The BWCAW Act


Forty Years and Counting- the BWCAW Act

In 2018 we mark the 40th year of implementing the Boundary Waters Canoe Area Wilderness Act. Like any other anniversary, it is an occasion that calls for reflection on the past, present, and future of this area that many refer to simply as ‘the B-Dub’.

Over time, people have been drawn to the Boundary Waters Canoe Area Wilderness (BWCAW) for reasons reflecting changing social values. Leading up the 1964 Wilderness Act, and subsequent BWCAW Act, a long series of actions were taken to protect the natural character of the area. You can read more about the history of the BWCAW but two pieces of legislation define wilderness management and uses today.

The BWCAW became part of a National Wilderness Preservation System with signing of the 1964 Wilderness Act. According to the Act, Wilderness is “an area where the earth and its community of life are untrammeled by man, where man himself is a visitor who does not remain.” The intent of the Act was to establish wilderness areas that would remain undeveloped “for the use and enjoyment of the American people in such a manner as will leave them unimpaired for future use and enjoyment as wilderness”.

While inclusion in the national wilderness system lent federal protection, intense conflicts continued; most regarding pre-existing uses in the newly designated BWCAW. Following years of debate and compromise, Congress passed legislation to address specific issues related to the BWCAW. Jimmy Carter signed the Boundary Waters Canoe Area Wilderness Act (PL 95-495) on October 21, 1978, adding acreage, establishing the adjacent Mining Protection Area, and amending the national Wilderness Act of 1964, with the purpose to:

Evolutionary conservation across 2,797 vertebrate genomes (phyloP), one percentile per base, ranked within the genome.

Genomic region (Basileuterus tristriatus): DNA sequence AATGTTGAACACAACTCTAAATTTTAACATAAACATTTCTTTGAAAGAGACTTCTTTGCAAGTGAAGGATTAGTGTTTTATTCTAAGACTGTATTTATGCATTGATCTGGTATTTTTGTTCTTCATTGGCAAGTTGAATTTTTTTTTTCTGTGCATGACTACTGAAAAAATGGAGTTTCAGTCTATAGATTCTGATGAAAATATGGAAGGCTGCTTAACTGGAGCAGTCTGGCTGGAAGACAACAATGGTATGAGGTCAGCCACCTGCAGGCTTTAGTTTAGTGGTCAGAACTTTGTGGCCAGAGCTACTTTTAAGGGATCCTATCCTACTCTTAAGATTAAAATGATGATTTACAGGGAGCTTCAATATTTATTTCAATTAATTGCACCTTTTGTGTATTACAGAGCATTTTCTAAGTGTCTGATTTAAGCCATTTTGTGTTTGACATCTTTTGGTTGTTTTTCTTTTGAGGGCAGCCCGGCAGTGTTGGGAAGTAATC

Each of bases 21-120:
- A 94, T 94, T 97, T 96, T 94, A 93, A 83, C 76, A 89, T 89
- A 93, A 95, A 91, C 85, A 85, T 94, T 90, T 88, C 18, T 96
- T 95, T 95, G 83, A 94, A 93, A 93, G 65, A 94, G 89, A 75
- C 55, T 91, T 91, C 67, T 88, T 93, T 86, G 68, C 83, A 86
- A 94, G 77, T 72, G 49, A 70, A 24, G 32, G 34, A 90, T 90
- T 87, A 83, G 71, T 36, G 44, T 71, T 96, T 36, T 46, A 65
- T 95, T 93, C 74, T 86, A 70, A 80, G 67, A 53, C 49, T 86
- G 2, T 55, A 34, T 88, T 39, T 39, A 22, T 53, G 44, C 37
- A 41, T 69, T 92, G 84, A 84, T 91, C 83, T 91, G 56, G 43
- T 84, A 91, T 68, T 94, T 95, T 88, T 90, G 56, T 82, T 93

(1) protection and manage fish and wildlife “to enhance public enjoyment and appreciation of the unique biotic resources”,

(2) protect and enhance the natural values and environmental quality of the lakes, streams, shorelines and associated forest areas,

            (3) maintain high water quality,

(4) minimize,” to the maximum extent possible”, the environmental impacts associated with mineral development,

(5) restore natural conditions to existing temporary roads and prevent further road and commercial development,

(6) provide “orderly and equitable transition from motorized recreational uses to non-motorized recreational use…”

The Act specifically prohibits logging and provides direction to the Forest Service regarding: level of motorized watercraft use, size of motors, quotas for use, motorized/mechanized portages, snowmobile use, location of resorts, and maintenance of dams.

A comprehensive implementation strategy accompanied the BWCAW Act. The Forest Service was authorized to purchase private lands inside the BWCAW and to compensate timber buyers for contracts terminated or modified by the Act. In addition, the Forest Service was to “expedite the intensification of resource management on the national forest” and “development of dispersed outdoor recreation” outside of the BWCAW.

A key aspect of the implementation strategy was cooperation between the Forest Service and other agencies to provide transition assistance to displaced landowners. This included technical and financial assistance to certain commercial resorts and outfitters “to improve economic opportunities for tourism and recreation-related businesses in a manner which is complementary to the management of the Wilderness”.

Following implementation of the BWCAW Act and several years of litigation, the Forest Service established the first BWCAW Management Plan in 1993. Management direction for the Wilderness was later integrated into the  2004 Superior National Forest Land and Resource Management Plan.

To retain its enduring value, various uses in wilderness must be balanced to be compatible with ‘wilderness character’ which is at the core of the wilderness concept. In managing wilderness, the Forest Service does not simply set aside land and leave it alone. As the agency steward, the Forest Service will continue to actively manage the BWCAW to monitor and protect wilderness character, guided by the BWCAW Act, along with the national Wilderness Act and Forest Plan, and with input from engaged citizens today and for many tomorrows.

 

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